Thursday, 22 May 2008

Benefits of Open Access Data Policies

Tom hammond at IUCN Canada posted the following to the Conservation Commons mailing list today. It describes the measurable impact felt when Canada opened up access to what had previously been fee-based access to standard framework national data sets, and you'll see that the result is impressive.

What I will be more curious to see is what effect this has on the quality of these data once they're being used more by more people in more different applications - more aggressively perhaps - and the Government starts getting specific feedback about inaccuracies, omissions and required updates. A key component of the "Better Data Sooner" mantra is that community-driven feedback is the best driver for custodians' continuous improvement of their data products and services.

Perhaps the Canadians are providing a real-world laboratory in which to test this theory.

" The HYPERLINK National Topographic Data Base (NTDB) comprises digital vector data sets that cover the entire Canadian landmass. This product includes thirteen“layers” such as hydrography, hypsography and the road network.

" The NTDB is a complete and uniform product that can be highly useful in a broad range of activities– such as planning, research,conservation work,and private sector development. For example, it can be used for preparing thematic maps and makes it suitable for geographic information system (GIS) applications because the NTDB and its attributes make it possible to use a variety of spatial analysis techniques.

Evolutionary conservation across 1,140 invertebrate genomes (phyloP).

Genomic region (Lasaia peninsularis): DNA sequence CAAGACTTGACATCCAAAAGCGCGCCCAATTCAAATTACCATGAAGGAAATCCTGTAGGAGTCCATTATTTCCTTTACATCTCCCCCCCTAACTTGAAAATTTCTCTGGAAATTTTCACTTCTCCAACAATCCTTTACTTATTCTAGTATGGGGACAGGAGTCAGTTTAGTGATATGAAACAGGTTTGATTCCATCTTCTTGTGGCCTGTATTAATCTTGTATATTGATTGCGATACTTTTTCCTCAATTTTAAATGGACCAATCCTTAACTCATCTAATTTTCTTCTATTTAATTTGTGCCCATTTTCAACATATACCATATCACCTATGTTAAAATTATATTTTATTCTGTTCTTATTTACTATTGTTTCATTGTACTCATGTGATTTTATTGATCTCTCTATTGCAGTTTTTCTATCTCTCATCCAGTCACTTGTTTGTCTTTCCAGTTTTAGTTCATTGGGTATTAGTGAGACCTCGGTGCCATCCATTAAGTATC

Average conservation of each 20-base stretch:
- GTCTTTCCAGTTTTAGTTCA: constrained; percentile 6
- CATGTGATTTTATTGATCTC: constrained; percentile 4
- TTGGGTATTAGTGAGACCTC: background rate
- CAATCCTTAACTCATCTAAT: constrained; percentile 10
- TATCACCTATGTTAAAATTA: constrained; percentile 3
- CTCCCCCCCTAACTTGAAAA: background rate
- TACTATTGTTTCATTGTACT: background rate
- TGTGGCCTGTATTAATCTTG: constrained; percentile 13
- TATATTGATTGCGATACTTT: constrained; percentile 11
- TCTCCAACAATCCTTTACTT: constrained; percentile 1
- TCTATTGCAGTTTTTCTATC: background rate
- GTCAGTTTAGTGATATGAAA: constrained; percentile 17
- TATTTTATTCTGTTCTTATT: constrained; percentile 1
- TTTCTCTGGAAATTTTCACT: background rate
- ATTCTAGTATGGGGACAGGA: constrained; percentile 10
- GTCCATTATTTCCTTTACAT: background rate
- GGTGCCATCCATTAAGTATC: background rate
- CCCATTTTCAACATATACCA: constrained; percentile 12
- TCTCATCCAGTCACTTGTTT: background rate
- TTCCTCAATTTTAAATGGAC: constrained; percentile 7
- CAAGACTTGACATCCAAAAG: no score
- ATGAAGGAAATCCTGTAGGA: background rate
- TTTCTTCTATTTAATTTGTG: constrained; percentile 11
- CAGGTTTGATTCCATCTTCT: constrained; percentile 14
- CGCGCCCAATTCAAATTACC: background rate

" Downloads of NTDB data during the government fiscal year ending in 2007, when a fee for use policy was still in place, numbered under100,000. A change of policy was enacted during the current fiscal year making the NTDB an open access resource– during which downloads jumpedby a magnitude of 54to well over 5 million."


Saturday, 17 May 2008

'Scraping'the web for geo-information

By now most of us will have seen the joint ESRI/Google announcements at Where 2.0 about the upcoming ability to use Google Earth and Google Maps to discover, locate and portray geo-data hosted in ESRI ver 9.3 geo-server stacks to be released later this year.

In the interest of balance (and with no desire to provoke any flame wars) I draw your attention to another announcement at Where 2.0 addressing Geoserver's upcoming 1.7.0 release with similar capability - see

The point here is not about commercial versus free versus proprietary versus open source software. It's about two other more important things.

First: the maturation and acceptance of standards. Google has embraced the OGC specifications process and KML is now an anointed OGC standard; ESRI has embraced the OGC specifications standard and is positioning its products appropriately (e.g. ver 9.3 will also provide a fully-compliant web feature service as well as full support for PostgreSQL/PostGIS back-ends). The more this momentum build the more of this joined-up capability we'll all benefit from.

Second: the maturation and acceptance of visualization tools for non-specialists. If the Google/ESRI announcement had happened 5 years ago there'd have been barely a ripple outside the hard-core GIS community. The fact that The Rest of Us can now contemplate being able to publish geo-information (whether social and community based, conservation-related or whatever) --and-- have it discovered, integrated, employed and appreciated by non-specialists audiences via attractive spinny-globe-type-products is a powerful combination.

What is crucial here, and to me will make or break this effort, is the ready availability of easy-to-use tools to take my existing geo-data and get it into a search-able, discover-able, use-able form without having to have a masters degree and without having to learn to speak techno-babble. And that is equally true whether 'I' am individual Mick Wilson or whether 'I' am a multi-national conglomerate.

We need to keep lowering the bar to the publishing of real-world data about real-world events by real-world-people.